Now for the real beef: How to do the conversion to little endian byte order on old ext2 filesystems?

A little caveat ahead: you should probably do the conversion steps running a 2.0 kernel or anything prior to 2.1.21 (but as far as I recall 1.2.13pl10 or earlier will probably not work, at least not with the mentioned ramdisk filesystem - this in fact requires 2.0.18 or later kernels).

I've successfully run e2fsck -p and e2fsck -s on a native filesystem using 2.1.21 after the mount of this filesystem failed, but that's definitely not for the faint at heart ...

5) Doing the conversion from a booted hard disk partition

(I'm silently assuming you've installed the most recent version of e2fstools, are running on plenty of free RAM or have activated swap before attempting to do the following steps ...)

There are two ways to do the filesystem conversion: Every filesystem except for the root filesystem may be converted while running from a booted hard disk filesystem. Just unmount the filesystem, and run the command

# e2fsck -s /dev/<your filesystem name here>
where <your filesystem name here> is replaced with the Linux device name of the filesystem to be converted, i.e. hda4 or sda5. If you're unsure what names to use there, look at /etc/fstab ot at the 'mount' output (before unmounting it, of course).

i.e. 'e2fsck -s /dev/sda5' was used to convert the old-style filesystem on partition 5 of my first SCSI disk.

If e2fsck complains about the filesystem being not properly unmounted (as will happen if you attempt to mount an old filesystem with 2.1.21) or tells you it needs a 'freshly checked filesystem', just run e2fsck -f before e2fsck -s (but you had better respected that caveat before anyway).

That's all - repeat for each partition you wrote down in step 3, and mount them again!

If you need to convert the root partition, however, refer to the next section (or resort to another root partition you might happen to keep around for emergencies. But of course byteswap that one first :-)).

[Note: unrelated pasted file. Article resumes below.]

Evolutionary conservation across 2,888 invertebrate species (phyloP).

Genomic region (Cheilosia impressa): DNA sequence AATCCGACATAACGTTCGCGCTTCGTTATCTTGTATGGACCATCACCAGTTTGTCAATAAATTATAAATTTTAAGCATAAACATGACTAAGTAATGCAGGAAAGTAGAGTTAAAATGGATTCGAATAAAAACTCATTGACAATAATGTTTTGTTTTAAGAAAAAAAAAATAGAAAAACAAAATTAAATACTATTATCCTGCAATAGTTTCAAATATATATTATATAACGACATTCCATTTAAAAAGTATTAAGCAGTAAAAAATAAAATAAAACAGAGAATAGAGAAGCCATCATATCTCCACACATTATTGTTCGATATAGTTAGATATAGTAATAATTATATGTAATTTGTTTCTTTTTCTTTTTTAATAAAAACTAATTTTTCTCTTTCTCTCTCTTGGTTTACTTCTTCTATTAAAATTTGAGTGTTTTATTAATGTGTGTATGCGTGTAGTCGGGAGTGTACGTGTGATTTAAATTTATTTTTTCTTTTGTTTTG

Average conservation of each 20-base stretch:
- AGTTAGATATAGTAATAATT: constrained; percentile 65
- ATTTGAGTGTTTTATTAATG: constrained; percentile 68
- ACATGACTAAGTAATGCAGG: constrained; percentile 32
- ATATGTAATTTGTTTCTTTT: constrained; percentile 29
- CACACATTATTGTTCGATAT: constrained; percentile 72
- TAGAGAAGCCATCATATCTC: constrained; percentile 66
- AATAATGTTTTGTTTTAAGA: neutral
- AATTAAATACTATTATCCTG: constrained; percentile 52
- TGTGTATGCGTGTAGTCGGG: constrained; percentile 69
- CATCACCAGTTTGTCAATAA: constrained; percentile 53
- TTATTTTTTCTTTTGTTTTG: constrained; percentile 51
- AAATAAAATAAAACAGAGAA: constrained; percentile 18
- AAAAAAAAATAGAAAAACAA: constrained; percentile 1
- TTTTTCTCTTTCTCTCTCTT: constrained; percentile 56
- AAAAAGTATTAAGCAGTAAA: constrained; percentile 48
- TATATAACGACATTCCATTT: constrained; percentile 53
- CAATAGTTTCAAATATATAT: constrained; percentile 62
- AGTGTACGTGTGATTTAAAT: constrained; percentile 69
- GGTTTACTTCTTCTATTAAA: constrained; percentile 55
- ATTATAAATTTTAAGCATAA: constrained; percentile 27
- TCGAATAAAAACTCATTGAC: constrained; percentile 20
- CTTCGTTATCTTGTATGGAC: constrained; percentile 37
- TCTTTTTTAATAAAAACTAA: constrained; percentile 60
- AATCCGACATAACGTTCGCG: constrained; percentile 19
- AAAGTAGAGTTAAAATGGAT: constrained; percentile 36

6) Doing the conversion using a ramdisk filesystem

The second way to do the conversion is to boot your system from a ramdisk filesystem image. This way, you don't have to care for proper unmounting of the partitions in the right order (and the root partition cannot be unmounted anyway). But this method has its drawbacks as well:

Especially if using the ramdisk method on a system with only 4MB RAM the main memory may be exhausted fast, so take care to use a kernel with only the minimum number of drivers configured and/or boot in the lowest possible screen resolution.

e2fsck requires huge amounts of memory sometimes, so make sure you activate swapping to your usual swap partition, using the command

# swapon /dev/<my swap partition> 
as soon as you have booted the ramdisk and logged in.

<my swap partition> should be changed to the name of your swap partition as you figured out before; if you are using a swap file on one of your partitions instead of a dedicated swap partition, you're a bit out of luck here as you need to mount the partition holding the swap file in order to use it. Hence, you cannot convert the partition holding the swap file itself; you'll need at least to set up a temporary swap file while converting the partition holding your original swap file.

(You can use 'dd' to make a suitably sized file, mkswap <filename> to create a swap area on this file, and finally swapon <filename> to activate it for this conversion run.)

Boot the ramdisk using the command line '-r filesys root=/dev/ram' (plus additional switches you might need for your setup) with amiboot or ataboot (assuming the compressed filesystem image was copied to 'filesys' on your disk).

Log in to the ramdisk system, activate swap (see above) and convert your root partition (or all of your partitions) using the command

# e2fsck -s /dev/<partition name>
as described above.

<partition name> is the Linux name of the partition you want to convert (you wrote these on a piece of paper earlier on, didn't you?)

If e2fsck complains about the filesystem being not properly unmounted or tells you it needs a 'freshly checked filesystem', just run e2fsck -f before e2fsck -s, as mentioned before.

Consult the README files coming with the ramdisk filesystem for details on how to log on (mostly 'root' as username without a password), and consult the e2fsck and swapon, mkswap and dd manpages for details on these programs if you need further information.

7) Bug reports, suggestions, acknowledgements etc...

I'd like to acknowledge Andreas Schwab for providing the diffs for e2fstools whenever a problem showed up, and Geert Uytterhoeven for providing the minimum install-and-convert ramdisk used to convert the root filesystem.

Please direct bug reports (problems you encounter when following the procedure outlined in this document) to the Linux-m68k mailing list <>, there will be always someone out there to read your complaint and hopefully help you.

Any suggestions to improve this description is greatly appreciated, please mail to the list or directly to me on these matters.

Michael Schmitz <> 6-Feb-1997